Study: Dogs Help Kids Learn Social & Emotional Skills

Thinking of getting a family pet? You may want to put the hamster on hold and consider man’s best friend. According to new research, dogs may help young kids learn how to develop their own friendships. Owning, walking, and playing with a family dog may encourage a preschooler’s social and emotional development, according to a new study.

Researchers from the University of Western Australia pulled data from 1,646 households with kids between two and five years old, looking at the little ones’ physical activity and social-emotional development. They found that tots from dog-owning families were 30% less likely to have conduct and peer problems compared to kids from families without dogs. Kiddos with dogs were also 23% less likely to struggle with their emotions and social interactions than kids who don’t have dogs.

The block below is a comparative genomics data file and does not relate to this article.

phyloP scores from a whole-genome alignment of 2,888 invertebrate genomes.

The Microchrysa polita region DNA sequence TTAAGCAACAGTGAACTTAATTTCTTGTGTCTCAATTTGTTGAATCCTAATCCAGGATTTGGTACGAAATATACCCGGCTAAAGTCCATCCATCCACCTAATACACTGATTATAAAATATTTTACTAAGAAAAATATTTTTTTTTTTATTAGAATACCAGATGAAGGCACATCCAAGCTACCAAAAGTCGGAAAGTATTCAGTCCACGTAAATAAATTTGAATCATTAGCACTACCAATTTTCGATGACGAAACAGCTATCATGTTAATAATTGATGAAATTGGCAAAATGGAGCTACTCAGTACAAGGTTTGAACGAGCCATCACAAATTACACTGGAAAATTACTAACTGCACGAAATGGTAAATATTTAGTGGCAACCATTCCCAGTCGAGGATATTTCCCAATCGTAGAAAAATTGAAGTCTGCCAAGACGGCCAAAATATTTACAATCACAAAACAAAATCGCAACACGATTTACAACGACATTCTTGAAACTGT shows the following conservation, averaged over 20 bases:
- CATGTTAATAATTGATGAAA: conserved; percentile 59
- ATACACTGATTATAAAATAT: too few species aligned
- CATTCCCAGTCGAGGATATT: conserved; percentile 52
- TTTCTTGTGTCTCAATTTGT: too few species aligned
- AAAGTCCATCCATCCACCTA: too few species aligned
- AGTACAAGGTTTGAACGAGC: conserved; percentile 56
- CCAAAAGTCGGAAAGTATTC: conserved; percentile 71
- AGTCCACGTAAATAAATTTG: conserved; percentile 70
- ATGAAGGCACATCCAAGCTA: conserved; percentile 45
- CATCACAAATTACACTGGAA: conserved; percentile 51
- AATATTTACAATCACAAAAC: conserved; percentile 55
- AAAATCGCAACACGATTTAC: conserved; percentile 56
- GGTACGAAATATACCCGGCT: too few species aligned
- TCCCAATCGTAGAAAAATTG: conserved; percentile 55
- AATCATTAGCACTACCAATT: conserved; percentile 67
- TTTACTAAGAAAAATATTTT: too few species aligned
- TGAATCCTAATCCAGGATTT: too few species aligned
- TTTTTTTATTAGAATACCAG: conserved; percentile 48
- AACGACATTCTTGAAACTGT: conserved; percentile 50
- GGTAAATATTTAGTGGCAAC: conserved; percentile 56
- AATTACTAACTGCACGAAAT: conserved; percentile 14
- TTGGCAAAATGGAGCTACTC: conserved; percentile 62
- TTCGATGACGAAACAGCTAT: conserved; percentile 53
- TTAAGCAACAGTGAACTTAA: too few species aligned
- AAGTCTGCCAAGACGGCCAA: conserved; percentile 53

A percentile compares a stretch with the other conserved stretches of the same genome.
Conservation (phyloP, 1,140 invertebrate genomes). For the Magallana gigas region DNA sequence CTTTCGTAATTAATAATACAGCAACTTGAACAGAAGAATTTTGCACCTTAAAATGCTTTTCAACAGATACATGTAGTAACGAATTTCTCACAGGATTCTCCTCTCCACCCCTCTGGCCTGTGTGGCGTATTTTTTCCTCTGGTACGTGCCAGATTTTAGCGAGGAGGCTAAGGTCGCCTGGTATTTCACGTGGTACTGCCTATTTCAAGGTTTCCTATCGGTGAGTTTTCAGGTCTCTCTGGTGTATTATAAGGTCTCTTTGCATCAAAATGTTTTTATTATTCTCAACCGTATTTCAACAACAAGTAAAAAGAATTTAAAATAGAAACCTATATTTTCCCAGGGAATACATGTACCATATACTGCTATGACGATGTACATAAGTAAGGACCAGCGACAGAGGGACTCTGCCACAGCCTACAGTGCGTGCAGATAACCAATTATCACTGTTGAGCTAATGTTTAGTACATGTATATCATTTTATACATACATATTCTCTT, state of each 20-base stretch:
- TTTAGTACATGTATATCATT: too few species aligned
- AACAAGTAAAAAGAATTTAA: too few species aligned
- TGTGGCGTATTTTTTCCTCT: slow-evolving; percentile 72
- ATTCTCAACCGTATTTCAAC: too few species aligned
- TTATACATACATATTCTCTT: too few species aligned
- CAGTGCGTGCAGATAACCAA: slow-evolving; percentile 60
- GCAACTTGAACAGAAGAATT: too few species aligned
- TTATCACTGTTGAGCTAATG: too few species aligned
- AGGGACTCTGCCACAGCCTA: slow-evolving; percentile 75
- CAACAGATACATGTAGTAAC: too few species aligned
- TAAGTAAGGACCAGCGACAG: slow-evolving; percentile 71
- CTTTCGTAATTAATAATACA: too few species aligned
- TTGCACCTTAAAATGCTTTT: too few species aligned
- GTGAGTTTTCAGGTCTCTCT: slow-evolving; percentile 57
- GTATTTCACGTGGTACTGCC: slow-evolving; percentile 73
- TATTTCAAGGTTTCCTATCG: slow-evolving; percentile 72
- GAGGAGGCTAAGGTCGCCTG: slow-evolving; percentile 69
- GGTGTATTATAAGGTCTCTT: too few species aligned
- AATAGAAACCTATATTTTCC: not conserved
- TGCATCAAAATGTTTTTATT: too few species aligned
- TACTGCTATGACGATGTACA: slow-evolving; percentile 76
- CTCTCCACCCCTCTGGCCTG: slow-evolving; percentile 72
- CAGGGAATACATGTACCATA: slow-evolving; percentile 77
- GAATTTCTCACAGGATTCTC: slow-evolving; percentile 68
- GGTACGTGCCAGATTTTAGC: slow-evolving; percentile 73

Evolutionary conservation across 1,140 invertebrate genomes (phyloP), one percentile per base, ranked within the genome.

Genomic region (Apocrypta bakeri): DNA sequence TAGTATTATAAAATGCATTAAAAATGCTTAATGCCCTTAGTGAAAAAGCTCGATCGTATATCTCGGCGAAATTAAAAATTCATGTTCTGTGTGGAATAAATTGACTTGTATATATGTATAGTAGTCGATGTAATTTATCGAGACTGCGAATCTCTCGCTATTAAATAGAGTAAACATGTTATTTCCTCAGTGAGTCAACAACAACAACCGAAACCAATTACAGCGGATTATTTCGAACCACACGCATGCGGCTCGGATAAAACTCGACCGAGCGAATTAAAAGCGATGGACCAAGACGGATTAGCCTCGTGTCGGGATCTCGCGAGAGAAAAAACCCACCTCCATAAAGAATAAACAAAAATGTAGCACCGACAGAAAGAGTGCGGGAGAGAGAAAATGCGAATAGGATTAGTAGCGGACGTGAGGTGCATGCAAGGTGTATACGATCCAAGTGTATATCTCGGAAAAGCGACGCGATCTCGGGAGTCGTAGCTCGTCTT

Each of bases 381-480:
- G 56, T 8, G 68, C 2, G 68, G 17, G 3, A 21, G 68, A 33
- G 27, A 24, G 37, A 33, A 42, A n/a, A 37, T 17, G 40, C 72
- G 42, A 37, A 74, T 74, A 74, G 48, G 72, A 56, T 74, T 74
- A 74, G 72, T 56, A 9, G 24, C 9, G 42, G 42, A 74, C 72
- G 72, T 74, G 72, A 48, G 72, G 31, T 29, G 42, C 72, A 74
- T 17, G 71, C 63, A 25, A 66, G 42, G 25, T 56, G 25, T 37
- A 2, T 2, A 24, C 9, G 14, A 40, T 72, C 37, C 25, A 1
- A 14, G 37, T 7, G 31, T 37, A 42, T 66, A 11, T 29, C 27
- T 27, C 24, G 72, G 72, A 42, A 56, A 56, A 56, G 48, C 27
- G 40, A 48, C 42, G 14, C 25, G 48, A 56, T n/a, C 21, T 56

And the area that has the biggest impact on children with dogs? Playtime. Kids who play with their dogs at least three times a week were 74% more likely to engage in prosocial behaviors, like sharing.

Study authors explain that dogs "can be social enablers and help teach children about responsibility through caring, training, and looking after their pet.”

Source: Mind Body Green

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